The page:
In the world today perhaps the most urgent example of the relationship between justice and mercy is the plight of refugees. In a just world there would be no refugees; and if we want to stem the flow of refugees from one country to another, we need justice to be established. But establishing justice in many places is beyond current human capacity, so there are refugees and they need our nercy now, not tomorrow.

So, my suggested theme for this study is “just mercy”:-       
      We need mercy and justice, we should not settle for just mercy if we mean by that “mercy alone”,
-          God’s merciful disciples must also be those who hunger and thirst to see justice [righteousness, dikaiosunen] prevail;

-          Such disciples will be motivated by Isaiah’s vision via Matthew’s Gospel to offer “just mercy”, that is, the mercy which is bound to justice and the justice which does not neglect mercy.
Questions for discussion:

Which is easier for you to commit to, being merciful or working for justice?

What recent acts of mercy on your part have raised questions about transforming unjust situations?

Generally our church seems more ready to engage in mercy than in justice. Why is this so? What might change the balance of this particular equation?

[i] I am indebted to W.D. Davies and Dale C. Allison Matthew: A Shorter Commentary, London/New York: T&T Clark, 2004, pp. 190-194, for guidance and insight as I lay out my version of the strategy.
[ii] Davies and Allison (2004), 192.


Father Ron Smith said...

An impressive survey of 'mercy' passages, Peter.

One of my favourites is Luke 6: 36-37, on Compassion and Mercy to Others:

"Be compassionate as your Father is compassionate. Do not judge, and you will not be judged yourselves, do not condemn, and you will not be condemned yourselves; grant pardon, and you will be pardoned".

A tough call for All of us - especially when we judge the behaviour of others to be not we expect of them as far as 'purity' is concerned. I guess that occupied the minds of the Scribes about to stone the adulterous woman.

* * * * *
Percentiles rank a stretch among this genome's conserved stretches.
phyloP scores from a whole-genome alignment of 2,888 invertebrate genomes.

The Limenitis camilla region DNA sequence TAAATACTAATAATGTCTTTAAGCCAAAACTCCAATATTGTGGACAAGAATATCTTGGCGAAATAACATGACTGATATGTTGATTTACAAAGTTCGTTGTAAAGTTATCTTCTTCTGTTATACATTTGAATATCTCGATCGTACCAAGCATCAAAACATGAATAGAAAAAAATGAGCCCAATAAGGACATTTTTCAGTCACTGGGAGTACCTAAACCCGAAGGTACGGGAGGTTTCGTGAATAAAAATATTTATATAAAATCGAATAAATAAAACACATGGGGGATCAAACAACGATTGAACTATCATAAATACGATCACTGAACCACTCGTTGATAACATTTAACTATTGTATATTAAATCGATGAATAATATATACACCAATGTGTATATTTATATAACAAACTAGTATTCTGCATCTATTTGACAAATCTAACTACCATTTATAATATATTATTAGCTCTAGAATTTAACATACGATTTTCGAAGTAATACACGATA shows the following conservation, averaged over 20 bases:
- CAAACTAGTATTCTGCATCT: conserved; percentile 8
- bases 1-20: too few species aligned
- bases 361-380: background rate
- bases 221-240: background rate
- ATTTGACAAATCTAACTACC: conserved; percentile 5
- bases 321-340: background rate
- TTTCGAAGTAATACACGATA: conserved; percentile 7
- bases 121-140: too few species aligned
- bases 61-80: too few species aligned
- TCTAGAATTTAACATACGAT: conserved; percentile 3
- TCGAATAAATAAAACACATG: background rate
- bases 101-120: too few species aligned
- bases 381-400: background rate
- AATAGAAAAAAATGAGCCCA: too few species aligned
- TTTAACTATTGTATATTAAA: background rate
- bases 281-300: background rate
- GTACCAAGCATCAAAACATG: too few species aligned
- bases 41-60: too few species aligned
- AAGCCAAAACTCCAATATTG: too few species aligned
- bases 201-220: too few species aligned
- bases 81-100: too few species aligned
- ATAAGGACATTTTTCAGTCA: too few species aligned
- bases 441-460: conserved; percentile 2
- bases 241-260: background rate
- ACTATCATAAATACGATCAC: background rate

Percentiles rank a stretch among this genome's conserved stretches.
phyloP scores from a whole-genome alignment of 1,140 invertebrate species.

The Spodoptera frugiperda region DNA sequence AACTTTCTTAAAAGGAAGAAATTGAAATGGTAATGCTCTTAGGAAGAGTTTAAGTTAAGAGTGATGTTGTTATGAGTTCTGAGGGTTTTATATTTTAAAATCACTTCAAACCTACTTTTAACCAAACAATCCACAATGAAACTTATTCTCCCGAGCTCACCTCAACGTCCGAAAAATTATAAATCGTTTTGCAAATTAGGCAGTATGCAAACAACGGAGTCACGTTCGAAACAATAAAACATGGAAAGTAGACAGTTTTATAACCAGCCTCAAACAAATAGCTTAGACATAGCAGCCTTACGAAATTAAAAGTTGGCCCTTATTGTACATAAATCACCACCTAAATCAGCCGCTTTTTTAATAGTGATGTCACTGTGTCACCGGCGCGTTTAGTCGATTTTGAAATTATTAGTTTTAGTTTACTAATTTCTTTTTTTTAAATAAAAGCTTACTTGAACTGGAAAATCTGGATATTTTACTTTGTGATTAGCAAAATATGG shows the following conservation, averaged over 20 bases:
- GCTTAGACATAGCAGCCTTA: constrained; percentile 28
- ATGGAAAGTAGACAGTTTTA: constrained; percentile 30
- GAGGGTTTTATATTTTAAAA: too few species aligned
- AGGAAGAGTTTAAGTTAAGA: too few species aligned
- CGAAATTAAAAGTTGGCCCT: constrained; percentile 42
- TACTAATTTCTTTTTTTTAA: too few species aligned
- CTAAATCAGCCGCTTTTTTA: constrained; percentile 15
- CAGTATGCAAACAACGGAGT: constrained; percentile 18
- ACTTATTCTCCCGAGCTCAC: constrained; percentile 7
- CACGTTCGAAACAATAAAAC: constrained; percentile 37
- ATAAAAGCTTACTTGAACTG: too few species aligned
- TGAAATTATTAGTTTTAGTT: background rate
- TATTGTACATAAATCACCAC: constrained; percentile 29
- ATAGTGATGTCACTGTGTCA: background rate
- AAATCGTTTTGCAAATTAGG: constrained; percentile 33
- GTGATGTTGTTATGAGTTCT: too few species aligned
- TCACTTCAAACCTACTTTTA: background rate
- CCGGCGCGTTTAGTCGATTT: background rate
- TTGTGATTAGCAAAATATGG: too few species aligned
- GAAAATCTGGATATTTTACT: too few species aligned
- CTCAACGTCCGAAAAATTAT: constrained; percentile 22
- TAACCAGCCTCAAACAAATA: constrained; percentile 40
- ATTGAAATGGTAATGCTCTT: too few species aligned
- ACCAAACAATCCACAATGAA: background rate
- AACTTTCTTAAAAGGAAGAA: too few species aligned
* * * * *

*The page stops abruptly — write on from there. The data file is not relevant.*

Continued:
Bryden Black said...

One of the fascinating hermeneutical dynamics of Matthew’s Gospel is its strong emphasis on “mercy” as you lay out so well and fulsomely. Many thanks indeed Peter for these comprehensive notes! Yet, another equally strong emphasis, and one often cited, is the emphatic verses declaring hell’s very existence (8:12, 13:42,50, 22:13-14, 24:51, 25:30, which sets up too the Great Divide/Divorce, v.46). How to square these two is therefore not unimportant either. A lacuna?

I’d go therefore [sic] to Paul for help, another strong exponent of “covenantal righteousness”, and notably to his magisterial Romans. As is well known, 1:16-17 set the scene; but what is perhaps not so well appreciated is the clear Roman context - Augustus as Saviour who brought Peace/Pax (5:1, 14:17, 15:13) through his wielding of Power across the whole Oekumene. Then of course, “salvation” also requires “wrath” against all injustice/unrighteousness; its utter removal is de rigeur - vv1:18ff. The climax of the entire argument, chs 1-11, is 11:32. “In view of” which “mercy” - the NIV of 12:1 catches it well - leads to Paul’s equally strong sense now of our due latreia, our bodily, “living sacrifice” unto God—every bit as basic as Matthew’s Manual for Discipleship (the entire Gospel) are 12:1-2, the fulcrum of the entire Letter.

Who specifically might populate such realms of outer darkness is not for us mere witnesses to adjudicate - beyond the dire general warnings of the likes of Matthew and Paul. Nor may we, I suggest, be so bold as to propose any apokatastasis. Matthew alone would deny this clearly - and Karl Barth would follow suit, despite the ‘logic’ of his Christology of election and reconciliation, too good an exegete is he.

So; thanks again Peter. Even if “mercy” properly begs the very fullest of “justice’s” ‘consequences’ ... Therein lies the sheer wonder and mystery of Romans 3:21-26, and notably that last verse, 26!

Peter Carrell said...

Thanks Bryden (and for your other comment today).
Yes, hell figures prominently in Matthew's merciful gospel!

Father Ron Smith said...

I don't know about you priests here, who urge on us the remembrance of the promise of Hell as punishment. Jesus mostly reserved his observations on this for the religious people who lay heavy burdens on other people.

I believe I was ordained to show people the way to Heaven, not to consign them to the horrors of Hell, if they don't do what they're told. I have no pastoral warrant for the latter, but I have lots of Scripture to back me up in the exercise of pity, mercy, and loving-kindness.

Maybe the concept of Hellfire is what keeps many from encountering the mercy of God in the Church? It is also important to bear in mind that the Gospel is, primarily, Good News, not Bad. Pope Francis has the priorities right!

Peter Carrell said...

Hi Ron